Tag - Technology
This is it, surely. Week Four of our slicing through four decades of Apple history brings us to the moment when Steve Jobs launched the device he said was his most important one. It's also the week that Apple made a dent in the universe, and it's the week when new Apple technology was proclaimed as being the next killer product. These are three different things, though, and maybe none of them are what you'd expect.
There were intelligent assistants on iPhone before Siri, and there are now many of them on every phone, but Siri is the Hoover or Coca-Cola of them. It is the one you're talking about when you refer to speaking to your phone and getting sarky comments back. It's the one that has gone the further to making this Star Trek-like technology mainstream.
Apple's in-car technology that integrates the iPhone with a built-in infotainment system, CarPlay, has been named as "best individual technology feature in a vehicle" during the North American International Auto Show, held in Detroit. CarPlay won out ahead of Google's Android Auto, Ford's Sync 3, and a variety of competing systems. The technology has -- two years after its debut -- picked up a lot of support recently from slow-moving automakers, and is appearing in many model-year 2016 and 2017 vehicles.
Last month, Apple registered three car-related domain names -- apple.car, apple.cars, and apple.auto -- using the MarkMonitor registrar and fueling further speculation on the plans and timetable for a rumored foray into either advanced car augmentation or outright car manufacturing. While there is little firm evidence that Apple actually plans to make a car -- numerous regulatory and federal filings would be required, which the company doesn't appear to have done -- it seems likely that it is researching, and possibly working with a secret partner, on more advanced car technology beyond the existing CarPlay option.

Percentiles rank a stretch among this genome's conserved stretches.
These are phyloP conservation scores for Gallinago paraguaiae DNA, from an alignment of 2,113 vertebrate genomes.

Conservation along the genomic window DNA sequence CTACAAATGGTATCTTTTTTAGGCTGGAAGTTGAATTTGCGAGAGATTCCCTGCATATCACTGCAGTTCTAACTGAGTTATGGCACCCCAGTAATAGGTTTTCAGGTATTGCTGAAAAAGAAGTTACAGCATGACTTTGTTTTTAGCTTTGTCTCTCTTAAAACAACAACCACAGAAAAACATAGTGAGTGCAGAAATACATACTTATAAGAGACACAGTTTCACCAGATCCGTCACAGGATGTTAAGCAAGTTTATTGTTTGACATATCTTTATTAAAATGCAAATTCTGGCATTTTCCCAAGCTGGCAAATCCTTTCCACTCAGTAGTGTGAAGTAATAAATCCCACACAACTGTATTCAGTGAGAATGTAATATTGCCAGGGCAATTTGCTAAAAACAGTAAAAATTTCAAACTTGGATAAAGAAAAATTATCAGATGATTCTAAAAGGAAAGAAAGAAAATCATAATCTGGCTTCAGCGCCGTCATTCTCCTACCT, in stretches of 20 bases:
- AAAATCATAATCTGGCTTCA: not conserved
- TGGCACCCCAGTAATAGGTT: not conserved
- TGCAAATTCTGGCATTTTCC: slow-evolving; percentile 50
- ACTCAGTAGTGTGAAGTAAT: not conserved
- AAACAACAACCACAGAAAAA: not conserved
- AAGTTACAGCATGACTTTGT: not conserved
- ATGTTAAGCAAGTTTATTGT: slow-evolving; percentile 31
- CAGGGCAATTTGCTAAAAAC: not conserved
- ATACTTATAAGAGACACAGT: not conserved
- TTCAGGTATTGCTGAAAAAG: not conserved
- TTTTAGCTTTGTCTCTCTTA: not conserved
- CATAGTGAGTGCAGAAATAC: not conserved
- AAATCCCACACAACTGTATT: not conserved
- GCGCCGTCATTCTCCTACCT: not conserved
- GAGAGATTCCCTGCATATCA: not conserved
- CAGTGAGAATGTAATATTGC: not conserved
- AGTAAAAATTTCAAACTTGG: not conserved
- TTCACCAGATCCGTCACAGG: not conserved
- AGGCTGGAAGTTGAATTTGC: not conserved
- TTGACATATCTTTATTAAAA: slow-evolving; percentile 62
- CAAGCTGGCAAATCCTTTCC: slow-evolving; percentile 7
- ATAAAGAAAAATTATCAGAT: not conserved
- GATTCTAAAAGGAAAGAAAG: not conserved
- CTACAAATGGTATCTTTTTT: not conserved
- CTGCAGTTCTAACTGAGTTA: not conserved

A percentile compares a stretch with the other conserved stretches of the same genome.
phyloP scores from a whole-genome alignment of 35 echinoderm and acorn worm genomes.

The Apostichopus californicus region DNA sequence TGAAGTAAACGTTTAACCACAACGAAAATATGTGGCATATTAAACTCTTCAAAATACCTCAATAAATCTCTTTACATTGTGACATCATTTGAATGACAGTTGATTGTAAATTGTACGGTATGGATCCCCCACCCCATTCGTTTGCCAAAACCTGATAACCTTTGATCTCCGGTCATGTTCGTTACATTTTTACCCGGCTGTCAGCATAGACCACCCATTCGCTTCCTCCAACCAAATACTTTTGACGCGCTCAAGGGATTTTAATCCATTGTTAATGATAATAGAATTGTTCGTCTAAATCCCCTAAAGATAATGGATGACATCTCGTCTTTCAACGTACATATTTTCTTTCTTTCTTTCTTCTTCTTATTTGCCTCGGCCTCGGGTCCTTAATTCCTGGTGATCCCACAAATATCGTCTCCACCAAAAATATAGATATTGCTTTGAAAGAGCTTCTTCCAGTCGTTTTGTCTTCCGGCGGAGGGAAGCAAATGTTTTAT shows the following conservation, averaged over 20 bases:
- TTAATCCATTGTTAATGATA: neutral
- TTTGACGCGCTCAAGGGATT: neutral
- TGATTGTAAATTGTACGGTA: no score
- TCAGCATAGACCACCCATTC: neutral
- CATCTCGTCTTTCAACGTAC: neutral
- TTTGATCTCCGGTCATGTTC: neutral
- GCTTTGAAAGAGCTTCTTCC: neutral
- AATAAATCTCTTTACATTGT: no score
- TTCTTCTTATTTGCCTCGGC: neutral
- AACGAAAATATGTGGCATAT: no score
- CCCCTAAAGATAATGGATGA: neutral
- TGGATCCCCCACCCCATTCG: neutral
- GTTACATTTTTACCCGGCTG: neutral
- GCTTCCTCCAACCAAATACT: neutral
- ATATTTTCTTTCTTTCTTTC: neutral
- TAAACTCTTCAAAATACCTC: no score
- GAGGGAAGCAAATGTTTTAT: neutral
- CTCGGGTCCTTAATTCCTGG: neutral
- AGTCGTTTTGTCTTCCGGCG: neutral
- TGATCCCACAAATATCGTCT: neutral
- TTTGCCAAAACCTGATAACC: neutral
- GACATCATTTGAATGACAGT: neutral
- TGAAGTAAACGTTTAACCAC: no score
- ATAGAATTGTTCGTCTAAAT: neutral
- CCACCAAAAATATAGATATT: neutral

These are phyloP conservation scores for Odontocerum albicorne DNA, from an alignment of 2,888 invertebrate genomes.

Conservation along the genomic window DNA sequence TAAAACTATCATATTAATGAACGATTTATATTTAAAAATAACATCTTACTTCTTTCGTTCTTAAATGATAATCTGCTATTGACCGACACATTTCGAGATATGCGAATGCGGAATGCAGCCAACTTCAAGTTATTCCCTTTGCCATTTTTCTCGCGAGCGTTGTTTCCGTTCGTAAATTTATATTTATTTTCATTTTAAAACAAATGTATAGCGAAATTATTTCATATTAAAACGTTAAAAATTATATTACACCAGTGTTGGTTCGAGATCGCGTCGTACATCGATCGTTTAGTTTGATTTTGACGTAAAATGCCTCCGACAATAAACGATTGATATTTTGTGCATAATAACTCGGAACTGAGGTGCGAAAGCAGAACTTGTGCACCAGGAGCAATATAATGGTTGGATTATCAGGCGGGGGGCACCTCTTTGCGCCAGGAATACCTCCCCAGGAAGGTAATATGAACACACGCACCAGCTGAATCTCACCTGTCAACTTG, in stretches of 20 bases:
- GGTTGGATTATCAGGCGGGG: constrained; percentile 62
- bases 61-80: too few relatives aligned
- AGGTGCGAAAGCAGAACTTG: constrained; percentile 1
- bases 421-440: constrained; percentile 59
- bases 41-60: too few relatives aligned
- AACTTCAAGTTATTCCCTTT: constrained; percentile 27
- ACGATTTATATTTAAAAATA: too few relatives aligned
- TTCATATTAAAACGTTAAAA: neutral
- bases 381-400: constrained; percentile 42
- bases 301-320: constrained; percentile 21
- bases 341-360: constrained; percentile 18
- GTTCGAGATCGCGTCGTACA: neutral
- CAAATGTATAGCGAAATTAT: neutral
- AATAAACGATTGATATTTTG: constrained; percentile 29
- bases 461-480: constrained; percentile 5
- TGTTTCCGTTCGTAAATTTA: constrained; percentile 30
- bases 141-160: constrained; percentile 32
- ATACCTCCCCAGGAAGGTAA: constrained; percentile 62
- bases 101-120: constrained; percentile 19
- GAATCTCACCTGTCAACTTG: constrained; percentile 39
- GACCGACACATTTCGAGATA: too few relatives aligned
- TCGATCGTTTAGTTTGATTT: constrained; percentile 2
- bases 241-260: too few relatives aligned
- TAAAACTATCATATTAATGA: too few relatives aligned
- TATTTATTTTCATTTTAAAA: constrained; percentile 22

A new report claims that Apple has bought an artificial intelligence company called Emotient, which works on technology used to read emotion through a user's facial expressions, such as for testing reactions to advertising. Apple has not confirmed the deal, but told the Wall Street Journal that the company "buys smaller technology companies from time to time, and we generally do not discuss our purpose or plans." The alleged acquisition comes not long after the iPhone maker bought Perceptio and Faceshift, two firms also concerned with AI and facial expression recognition.
On Monday, Ford took itself off the list of car manufacturers that had not formalized their plans for Apple's CarPlay technology (and to a lesser extent Google's Android Auto) by announcing that all 2017 Ford models that include the company's Sync 3 platform will have them as standard. Later this year, 2016 model owners with the Sync 3 system, which is powered by BlackBerry's QNX, will be able to add CarPlay compatibility. In related news, rival Toyota will adopt Ford's SmartDeviceLink API so that app developers can write software for the company's vehicles.
If you are old enough to remember the start of Apple, it's unlikely that you do. Apple began in a garage like so many other companies and you needed to be deeply into technology or practically living in Cupertino, California to have any chance of having noticed. It would take a little while before Apple would emerge from the crowd of other startup computer firms but not only was Apple a survivor, it is the only survivor. No other computer company from 1976 is still making computers. All this year, starting today, we're going to examine this history, and how (or how not) that choices the company made then, apply today.
The technology industry is like every other business, but telescoped down: what took decades in the car trade took hours for computers. Consumer electronics are also a lot like show business, in how products must be launched and images must be produced. When things are going wrong, CEOs have to have great scripts to read from. With a bit of a holiday slow-down coming up, let us recommend some very good reading -- the best books about Apple, and the best about the technology world.
We've been checking our lists twice, chiefly because of syncing issues, and you know how it is. Christmas expands to fill the space you have and nature abhors a news vacuum so in what continues to be a quiet week, One More Thing decks some halls. Wait, is that Christmas or Thanksgiving? It's some holiday or other and we're after celebrating all of them because it's a Grade A excuse to discuss some of the finest technology around.
Apple has been granted a further patent on Femtocell technology which is typically used in network base stations that use low-power cellular connections and are designed to be operated in homes and smaller businesses. This new patent, number 9,191,839, has been issued regarding methods of configuring Femtocells and it follows an August patent regarding access to wireless signals using the technology.